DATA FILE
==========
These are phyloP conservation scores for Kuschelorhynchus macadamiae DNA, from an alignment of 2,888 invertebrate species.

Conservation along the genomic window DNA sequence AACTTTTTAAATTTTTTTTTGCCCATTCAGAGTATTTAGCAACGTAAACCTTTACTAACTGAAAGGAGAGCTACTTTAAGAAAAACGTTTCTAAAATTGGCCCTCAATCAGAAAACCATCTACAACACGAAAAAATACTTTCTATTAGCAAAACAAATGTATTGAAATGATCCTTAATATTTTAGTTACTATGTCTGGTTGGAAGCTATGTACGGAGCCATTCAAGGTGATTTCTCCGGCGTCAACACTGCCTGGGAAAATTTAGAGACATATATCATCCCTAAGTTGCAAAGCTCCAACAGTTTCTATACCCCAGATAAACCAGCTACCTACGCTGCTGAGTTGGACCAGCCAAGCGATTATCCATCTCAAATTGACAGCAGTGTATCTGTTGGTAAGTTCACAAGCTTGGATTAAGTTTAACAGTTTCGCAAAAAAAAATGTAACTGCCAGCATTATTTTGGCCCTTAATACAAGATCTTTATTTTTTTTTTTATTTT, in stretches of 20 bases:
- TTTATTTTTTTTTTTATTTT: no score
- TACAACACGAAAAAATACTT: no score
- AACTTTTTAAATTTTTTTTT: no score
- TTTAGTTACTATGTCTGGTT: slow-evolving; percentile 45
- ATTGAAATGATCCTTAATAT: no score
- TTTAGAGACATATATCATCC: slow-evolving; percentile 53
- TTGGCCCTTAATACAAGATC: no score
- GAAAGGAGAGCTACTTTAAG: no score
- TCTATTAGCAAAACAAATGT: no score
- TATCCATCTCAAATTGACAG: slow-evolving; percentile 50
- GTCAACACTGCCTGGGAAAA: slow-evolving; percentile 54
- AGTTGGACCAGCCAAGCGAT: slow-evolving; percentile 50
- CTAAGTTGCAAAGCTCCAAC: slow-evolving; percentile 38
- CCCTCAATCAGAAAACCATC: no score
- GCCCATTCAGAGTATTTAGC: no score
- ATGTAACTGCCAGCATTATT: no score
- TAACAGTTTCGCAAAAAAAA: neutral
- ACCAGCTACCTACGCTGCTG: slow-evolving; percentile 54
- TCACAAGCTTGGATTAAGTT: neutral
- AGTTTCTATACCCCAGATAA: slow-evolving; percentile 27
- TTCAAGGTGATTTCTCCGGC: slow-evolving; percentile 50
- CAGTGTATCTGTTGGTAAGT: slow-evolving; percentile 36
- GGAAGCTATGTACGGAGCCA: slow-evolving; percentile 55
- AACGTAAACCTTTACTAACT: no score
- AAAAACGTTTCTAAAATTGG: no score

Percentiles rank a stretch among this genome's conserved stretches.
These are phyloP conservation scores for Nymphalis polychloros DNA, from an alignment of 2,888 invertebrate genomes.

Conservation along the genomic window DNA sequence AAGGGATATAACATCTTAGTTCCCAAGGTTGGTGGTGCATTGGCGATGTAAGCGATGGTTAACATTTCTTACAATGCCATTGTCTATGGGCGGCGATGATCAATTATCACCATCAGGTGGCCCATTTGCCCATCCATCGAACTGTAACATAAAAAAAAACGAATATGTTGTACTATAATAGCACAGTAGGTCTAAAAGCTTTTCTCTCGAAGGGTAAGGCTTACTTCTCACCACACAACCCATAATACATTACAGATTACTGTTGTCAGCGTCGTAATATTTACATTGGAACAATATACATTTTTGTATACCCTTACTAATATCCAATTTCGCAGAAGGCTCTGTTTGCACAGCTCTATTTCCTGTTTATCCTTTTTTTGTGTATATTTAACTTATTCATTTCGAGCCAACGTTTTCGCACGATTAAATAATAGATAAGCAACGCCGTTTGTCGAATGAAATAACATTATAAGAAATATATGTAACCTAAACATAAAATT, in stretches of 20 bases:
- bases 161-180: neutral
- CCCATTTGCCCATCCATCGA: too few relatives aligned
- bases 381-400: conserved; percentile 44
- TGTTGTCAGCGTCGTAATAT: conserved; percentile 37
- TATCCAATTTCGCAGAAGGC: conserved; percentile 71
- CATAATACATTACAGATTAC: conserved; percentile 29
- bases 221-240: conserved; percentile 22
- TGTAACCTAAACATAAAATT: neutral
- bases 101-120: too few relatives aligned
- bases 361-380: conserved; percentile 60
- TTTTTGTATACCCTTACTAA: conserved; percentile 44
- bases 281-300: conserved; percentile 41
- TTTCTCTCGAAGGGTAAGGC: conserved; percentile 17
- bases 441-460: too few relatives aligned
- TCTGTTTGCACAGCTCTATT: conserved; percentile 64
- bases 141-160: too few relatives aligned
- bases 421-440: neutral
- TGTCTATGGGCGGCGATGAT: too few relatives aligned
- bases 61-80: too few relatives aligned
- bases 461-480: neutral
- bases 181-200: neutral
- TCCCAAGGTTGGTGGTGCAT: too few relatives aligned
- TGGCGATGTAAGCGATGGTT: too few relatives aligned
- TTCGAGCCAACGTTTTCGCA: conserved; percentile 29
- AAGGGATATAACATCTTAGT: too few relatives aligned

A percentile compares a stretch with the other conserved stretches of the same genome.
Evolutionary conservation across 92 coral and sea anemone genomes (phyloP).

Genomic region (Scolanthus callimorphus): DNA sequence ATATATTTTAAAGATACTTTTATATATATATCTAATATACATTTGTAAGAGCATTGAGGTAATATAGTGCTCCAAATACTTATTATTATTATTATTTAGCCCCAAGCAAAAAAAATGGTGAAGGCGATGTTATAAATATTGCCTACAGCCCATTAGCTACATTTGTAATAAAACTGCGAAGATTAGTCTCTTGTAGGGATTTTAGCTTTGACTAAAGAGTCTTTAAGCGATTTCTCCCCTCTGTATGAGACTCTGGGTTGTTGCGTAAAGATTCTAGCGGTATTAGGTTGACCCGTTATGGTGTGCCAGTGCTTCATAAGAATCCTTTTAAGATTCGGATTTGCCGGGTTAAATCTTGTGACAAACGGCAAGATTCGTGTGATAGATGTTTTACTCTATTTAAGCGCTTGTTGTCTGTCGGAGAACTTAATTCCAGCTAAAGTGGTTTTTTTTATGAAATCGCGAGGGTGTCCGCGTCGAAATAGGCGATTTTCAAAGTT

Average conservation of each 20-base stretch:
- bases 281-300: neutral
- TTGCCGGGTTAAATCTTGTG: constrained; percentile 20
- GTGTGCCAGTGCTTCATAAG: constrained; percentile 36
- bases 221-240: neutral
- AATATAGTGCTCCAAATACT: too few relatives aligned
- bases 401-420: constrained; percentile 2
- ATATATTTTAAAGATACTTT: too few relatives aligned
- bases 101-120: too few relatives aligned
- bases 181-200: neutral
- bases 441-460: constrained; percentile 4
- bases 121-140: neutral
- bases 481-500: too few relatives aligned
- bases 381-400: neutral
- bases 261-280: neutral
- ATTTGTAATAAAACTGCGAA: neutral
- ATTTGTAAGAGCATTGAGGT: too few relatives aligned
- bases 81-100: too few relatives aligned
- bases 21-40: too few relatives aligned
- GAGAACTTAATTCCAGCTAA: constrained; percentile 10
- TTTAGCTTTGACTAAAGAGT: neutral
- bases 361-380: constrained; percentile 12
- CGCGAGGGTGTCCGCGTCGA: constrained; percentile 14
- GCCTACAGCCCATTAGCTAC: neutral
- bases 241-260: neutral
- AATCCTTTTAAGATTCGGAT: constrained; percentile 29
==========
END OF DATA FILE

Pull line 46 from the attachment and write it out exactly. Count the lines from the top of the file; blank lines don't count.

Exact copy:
- bases 141-160: too few relatives aligned